Progesterone treatment for threatened miscarriage increases live birth rate
Results of the PRISM study published in the New England Journal of Medicine in May 2019
Funded by the National Institute for Health Research
Mrs Caroline Overton is primary investigator at St Michaels University hospitals Bristol Early Pregnancy Assessment Clinic.
PRISM is a double-blind, placebo-controlled trial to test the hypothesis that in women presenting with bleeding in the first 12 weeks of pregnancy, progesterone 400mg vaginal capsules twice daily started as soon as possible after a scan has confirmed a visible intra-uterine pregnancy and continued to 16 weeks of completed pregnancy, compared with identical placebo increases live births beyond 34 completed weeks by at least 5%.
A total of 4153 women were recruited at 48 hospitals in the UK, and randomly assigned to receive progesterone (2079 women) or placebo (2074 women). Data was available for 4038 of 4153 women.
The incidence of live births after 34 weeks gestation was 75% (1513/2025 women) in the progesterone group and 72% (1459/2013 women) in the placebo group. The 3% difference in live birth was not statistically significant, meaning that the difference could be due to chance. The incidence of adverse events did not differ significantly between the groups.
However, when the results were split by number of previous miscarriages, the analysis showed that in women with
- No previous miscarriages the live birth rate was 74% (824/1111) in the progesterone group and 75% (840/1127) in the placebo group i.e. no benefit
- 1-2 previous miscarriages the live birth rate was 76% (591/777) in the progesterone group and 72% (534/735) in the placebo group i.e. some benefit
- 3 or more previous miscarriages the live birth rate was 72% (98/137) in the progesterone group and 57% (85/148) in the placebo group i.e. substantial benefit
The results of the study suggests that women with bleeding in early pregnancy with a history of previous miscarriage could benefit from progesterone treatment has huge implications. This treatment could save thousands of babies who may otherwise have been lost to miscarriage.
A study evaluating the economic implications of the PRISM trial published in the British Journal of Obstetrics & Gynaecology concludes that progesterone is cost-effective, costing on average £204 per pregnancy.
Elagolix - a potential new treatment for endometriosis
Results published in the New England Journal of Medicine
Endometriosis research Elaris EM-I and Em-II funded by AbbVie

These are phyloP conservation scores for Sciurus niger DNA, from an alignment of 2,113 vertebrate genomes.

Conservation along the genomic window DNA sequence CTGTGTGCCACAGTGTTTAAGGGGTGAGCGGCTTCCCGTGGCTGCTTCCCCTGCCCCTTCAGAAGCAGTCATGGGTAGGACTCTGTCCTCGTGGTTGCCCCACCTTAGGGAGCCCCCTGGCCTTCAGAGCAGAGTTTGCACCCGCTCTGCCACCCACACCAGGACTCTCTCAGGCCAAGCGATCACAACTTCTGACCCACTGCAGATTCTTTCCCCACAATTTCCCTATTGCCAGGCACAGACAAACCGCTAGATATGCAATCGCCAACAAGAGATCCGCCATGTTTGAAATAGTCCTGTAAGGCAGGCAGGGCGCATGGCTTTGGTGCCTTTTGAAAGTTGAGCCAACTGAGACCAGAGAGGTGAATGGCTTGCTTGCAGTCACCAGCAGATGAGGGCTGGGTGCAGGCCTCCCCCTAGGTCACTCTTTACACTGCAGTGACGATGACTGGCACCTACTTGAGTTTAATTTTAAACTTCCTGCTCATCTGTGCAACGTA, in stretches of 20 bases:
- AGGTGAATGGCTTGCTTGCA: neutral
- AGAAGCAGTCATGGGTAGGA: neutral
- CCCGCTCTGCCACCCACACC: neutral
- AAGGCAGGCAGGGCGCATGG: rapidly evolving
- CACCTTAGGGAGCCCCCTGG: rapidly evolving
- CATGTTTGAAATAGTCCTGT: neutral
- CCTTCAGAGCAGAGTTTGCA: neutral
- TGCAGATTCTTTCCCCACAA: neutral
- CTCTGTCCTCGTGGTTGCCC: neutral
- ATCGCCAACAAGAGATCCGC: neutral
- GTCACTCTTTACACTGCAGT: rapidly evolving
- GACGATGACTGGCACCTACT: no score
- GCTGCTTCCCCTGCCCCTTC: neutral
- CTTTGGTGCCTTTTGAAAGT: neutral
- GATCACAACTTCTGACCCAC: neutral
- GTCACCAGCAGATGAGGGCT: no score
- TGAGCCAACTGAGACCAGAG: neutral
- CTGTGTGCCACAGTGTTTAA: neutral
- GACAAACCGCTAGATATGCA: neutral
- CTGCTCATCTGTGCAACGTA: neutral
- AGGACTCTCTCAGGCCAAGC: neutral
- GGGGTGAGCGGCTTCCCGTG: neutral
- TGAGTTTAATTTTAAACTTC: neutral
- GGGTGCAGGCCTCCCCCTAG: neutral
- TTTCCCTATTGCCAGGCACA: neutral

ClinicalTrials.govnumbers NCT 01620528
ClinicalTrials.govnumbers NCT 01931670
(Elaris Endometriosis I & II)
Mrs Overton was primary investigator of the Elaris EM-I trial at University Hospitals Bristol NHS Foundation Trust.
Two double-blind, six-month trials were carried out to evaluate the effects of two doses of Elagolix 150 mg once daily (low-dose group) and 200 mg twice daily (higher-dose group) as compared with placebo in women with surgically diagnosed endometriosis and moderate to severe endometriosis-associated pain.. The two primary endpoints were the proportion of women who responded with respect to dysmenorrhoea (painful periods) and the proportion who had a clinical response with respect to non-menstrual pelvic pain (pain unrelated to periods) at three months.
A total of 872 women underwent randomisation and of these women, 653 (74.9%) and 632 (77.4%) respectively completed the treatment. At three months, a significantly greater proportion of women who received either Elagolix dose showed a significant clinical response than those women on placebo.
The percentage of women who had clinical response with respect to dysmenorrhoea was 46.4% in the lower dose Elagolix group and 75.8% in the higher dose Elagolix group compared with 19.6% in the placebo group.
The percentage of women who had a clinical response with respect to non-menstrual pelvic pain was 50.4% in the lower dose Elagolix group and 54.5% on the higher dose Elagolix group as compared to 36.5% in the placebo group.
The responses with respect to dysmenorrhoea and non-menstrual pelvic pain were sustained at six months. Women who received Elagolix had higher rates of hot flushes (mostly mild or moderate) higher levels of serum lipids and greater decreases from baseline in bone mineral density than those who received placebo. There were no adverse endometrial findings.
In women with endometriosis-associated pain, both higher and lower doses of Elagolix were effective in improving dysmenorrhoea (painful periods) and non-menstrual pelvic pain (pain unrelated to periods) during a six-month period. Both doses were associated with hypo-oestrogenic adverse effects mostly mild or moderate hot flushes.
Ultrasound scan course
Mrs Overton was on the faculty for the Certificate in Obstetrics and Gynaecology Ultrasound course in Dubai from 6 to 8 Feb 2020. The course used some of the world's most modern and state-of-the-art simulators.
Supporting International Women's Day
Mrs Overton supported International Women's Day at the Bristol City Hall on Saturday 2nd March 2019 by discussing Menopause: Medicine, Society, Work and Self.
She was part of an expert panel with Lauren Chiren, Beccy Golding, Isabel de Salis and Daisy Rajput exploring the impact of menopause on women's lives.
Thyroxine treatment for miscarriage trial published
Miscarriage research at St Michael's University Hospital Bristol early Assessment Clinic.
Mrs caroline Overton Primary Investigator